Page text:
Welcome back to Postal History Sunday!
This week's post was inspired by last week's post on how long it took to get from 'here to there' in the 1860s. This time, we're going to see how an informed person in the 1860s could save themselves a little money (and time) by knowing when ships were scheduled to sail!
Last week we introduced you to this piece of letter mail.
Now we go back to the map showing how mail traveled from the United Kingdom to China at this time. Let me draw your attention to the blue line that leaves from Southampton and goes by sea - around France, Portugal and Spain until it lands at Malta. This route is referenced on the second letter where the words "via Southampton" is written at the top left. You could think of this as the 'slow boat' to China because it took much longer to go from the UK to Malta by boat.
The faster alternative is was to cross the English Channel to France and take French railways to Marseilles. Once at Marseilles, a steamship would take the letter the rest of the way to Malta (that's the red line that goes from Dover to Marseilles and then Malta).
In short - if you wanted to save some money - it looks like you could pay 8 cents fewer for your letter at the expense of 7 days more travel time. If only it were that simple!
What would you say if I told you that paying 8 cents more did NOT guarantee you a faster delivery of the mail?
Let's look at the chart below again - pay particular attention to Malta's schedule:
Essentially, if you wanted your letter to go via British mail to the countries in the Far East, it was important for you to get it to Malta on the 15th or the 30th/31st of the month. If you get it there on the 16th, it's just going to sit there until the next mail departure on the 31st! Similarly, if it arrives on the 1st - it will wait until the 15th.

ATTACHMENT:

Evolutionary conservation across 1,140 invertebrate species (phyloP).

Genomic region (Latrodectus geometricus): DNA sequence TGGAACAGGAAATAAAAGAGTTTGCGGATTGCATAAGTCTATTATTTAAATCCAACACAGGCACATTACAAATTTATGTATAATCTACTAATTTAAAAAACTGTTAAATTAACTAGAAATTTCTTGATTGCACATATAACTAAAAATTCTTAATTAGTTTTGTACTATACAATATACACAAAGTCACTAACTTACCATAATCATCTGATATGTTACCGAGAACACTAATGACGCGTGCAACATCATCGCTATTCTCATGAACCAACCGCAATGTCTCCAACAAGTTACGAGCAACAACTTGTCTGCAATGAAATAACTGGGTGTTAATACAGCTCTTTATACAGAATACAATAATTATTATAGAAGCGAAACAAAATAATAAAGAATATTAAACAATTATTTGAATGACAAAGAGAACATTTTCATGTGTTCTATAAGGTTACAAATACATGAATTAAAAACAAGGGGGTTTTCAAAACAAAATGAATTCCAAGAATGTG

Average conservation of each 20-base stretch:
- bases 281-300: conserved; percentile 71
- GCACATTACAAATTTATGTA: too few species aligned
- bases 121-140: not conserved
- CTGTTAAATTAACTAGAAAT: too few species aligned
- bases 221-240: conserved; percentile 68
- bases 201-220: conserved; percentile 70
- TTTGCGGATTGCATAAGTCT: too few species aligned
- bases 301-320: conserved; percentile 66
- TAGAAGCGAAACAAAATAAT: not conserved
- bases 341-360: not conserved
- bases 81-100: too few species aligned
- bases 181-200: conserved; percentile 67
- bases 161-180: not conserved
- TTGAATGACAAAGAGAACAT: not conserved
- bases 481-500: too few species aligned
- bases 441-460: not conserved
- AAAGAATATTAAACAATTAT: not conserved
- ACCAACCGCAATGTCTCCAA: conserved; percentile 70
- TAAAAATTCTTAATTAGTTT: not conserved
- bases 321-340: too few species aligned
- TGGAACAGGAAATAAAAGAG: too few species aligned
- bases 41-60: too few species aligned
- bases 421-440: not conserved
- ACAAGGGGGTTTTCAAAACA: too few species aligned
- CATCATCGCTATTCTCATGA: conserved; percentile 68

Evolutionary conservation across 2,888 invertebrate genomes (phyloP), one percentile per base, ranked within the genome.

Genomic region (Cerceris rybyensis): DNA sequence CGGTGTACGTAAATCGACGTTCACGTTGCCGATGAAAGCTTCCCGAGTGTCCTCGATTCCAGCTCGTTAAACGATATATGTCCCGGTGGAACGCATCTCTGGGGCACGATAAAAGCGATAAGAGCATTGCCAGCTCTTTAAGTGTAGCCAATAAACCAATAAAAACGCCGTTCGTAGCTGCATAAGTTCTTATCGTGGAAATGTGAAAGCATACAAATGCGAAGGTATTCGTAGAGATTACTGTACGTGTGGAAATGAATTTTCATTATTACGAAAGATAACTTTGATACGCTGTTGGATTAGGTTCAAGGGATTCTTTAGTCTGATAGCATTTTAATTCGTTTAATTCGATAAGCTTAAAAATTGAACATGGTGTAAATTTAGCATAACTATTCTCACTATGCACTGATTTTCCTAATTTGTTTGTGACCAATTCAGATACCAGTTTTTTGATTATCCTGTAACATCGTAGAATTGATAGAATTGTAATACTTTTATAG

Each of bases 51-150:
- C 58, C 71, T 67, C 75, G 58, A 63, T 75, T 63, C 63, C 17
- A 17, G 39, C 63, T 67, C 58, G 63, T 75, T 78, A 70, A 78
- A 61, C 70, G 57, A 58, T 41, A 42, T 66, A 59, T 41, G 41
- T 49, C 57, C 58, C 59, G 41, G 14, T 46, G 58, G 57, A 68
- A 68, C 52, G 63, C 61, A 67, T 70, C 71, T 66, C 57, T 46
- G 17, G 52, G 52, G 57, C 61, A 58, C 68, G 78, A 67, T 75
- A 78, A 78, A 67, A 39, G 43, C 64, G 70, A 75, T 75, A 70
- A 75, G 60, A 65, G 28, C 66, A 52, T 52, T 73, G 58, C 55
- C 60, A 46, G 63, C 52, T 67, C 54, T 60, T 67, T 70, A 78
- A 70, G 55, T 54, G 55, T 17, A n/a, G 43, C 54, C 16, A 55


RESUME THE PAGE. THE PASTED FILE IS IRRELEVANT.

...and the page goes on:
If you lived in the United States - it was simpler just to look at the schedule the British put out for mail departures "to India and the Far East." Four times a month, London/Southampton would make up mails to go to China - the 4th, 10th, 20th and 26th. If you know that mail crossing the Atlantic typically took around 12 days, your cut off dates would be (approximately) the 8th (to leave by Southampton), 14th (to leave via Marseilles), 22nd/23rd (Southampton) and 28th/29th (Marseilles).
The first letter left New York on the 25th of the month - so if you wanted to get to Malta on the 15th of the next month, you had to take the letter via Marseilles and pay 8 more cents. If you failed to do this, then your letter would be delayed by at least a week for the next mailing before it even left London, which is the same as a two weeks delay at Malta, regardless of the route it took.
So, really, the sender of the first letter was paying 8 cents to get an item to its destination TWO WEEKS earlier - maybe that would be worth it?
Letter #2 was mailed on July 18th with an arrival in London/Southampton on the 30th. Well, gosh golly gee! The next mail in the UK to China leaves via Southampton. So, you might as well pay 8 cents fewer, because the extra money will gain you nothing other than a false belief that you will get faster service.
Of course, things were always changing and increased demand for rapid mail services and trade routes necessitated changes over time. In fact, there were options to send letters to China via French mail and there were times French mail steamers would carry mail in the Mediterranean and in the Far East using different schedules, increasing the options for a mailer.
Compare the Costs
Still confused? Not to worry! You don't have to think about the mail route through Europe for your mail going to China because we have something called airplanes now. But, here is the real kicker:
It cost 53 cents for a letter weighing up to a half ounce to go from the US to Shanghai via Marseilles or 45 cents for a letter weighing up to a half ounce to go via Southampton in 1863.
Today - it costs $1.15 to mail a letter weighing up to 1 full ounce from the US to Shanghai.Thank you for joining me - I hope you have a good remainder of the weekend and fine week upcoming.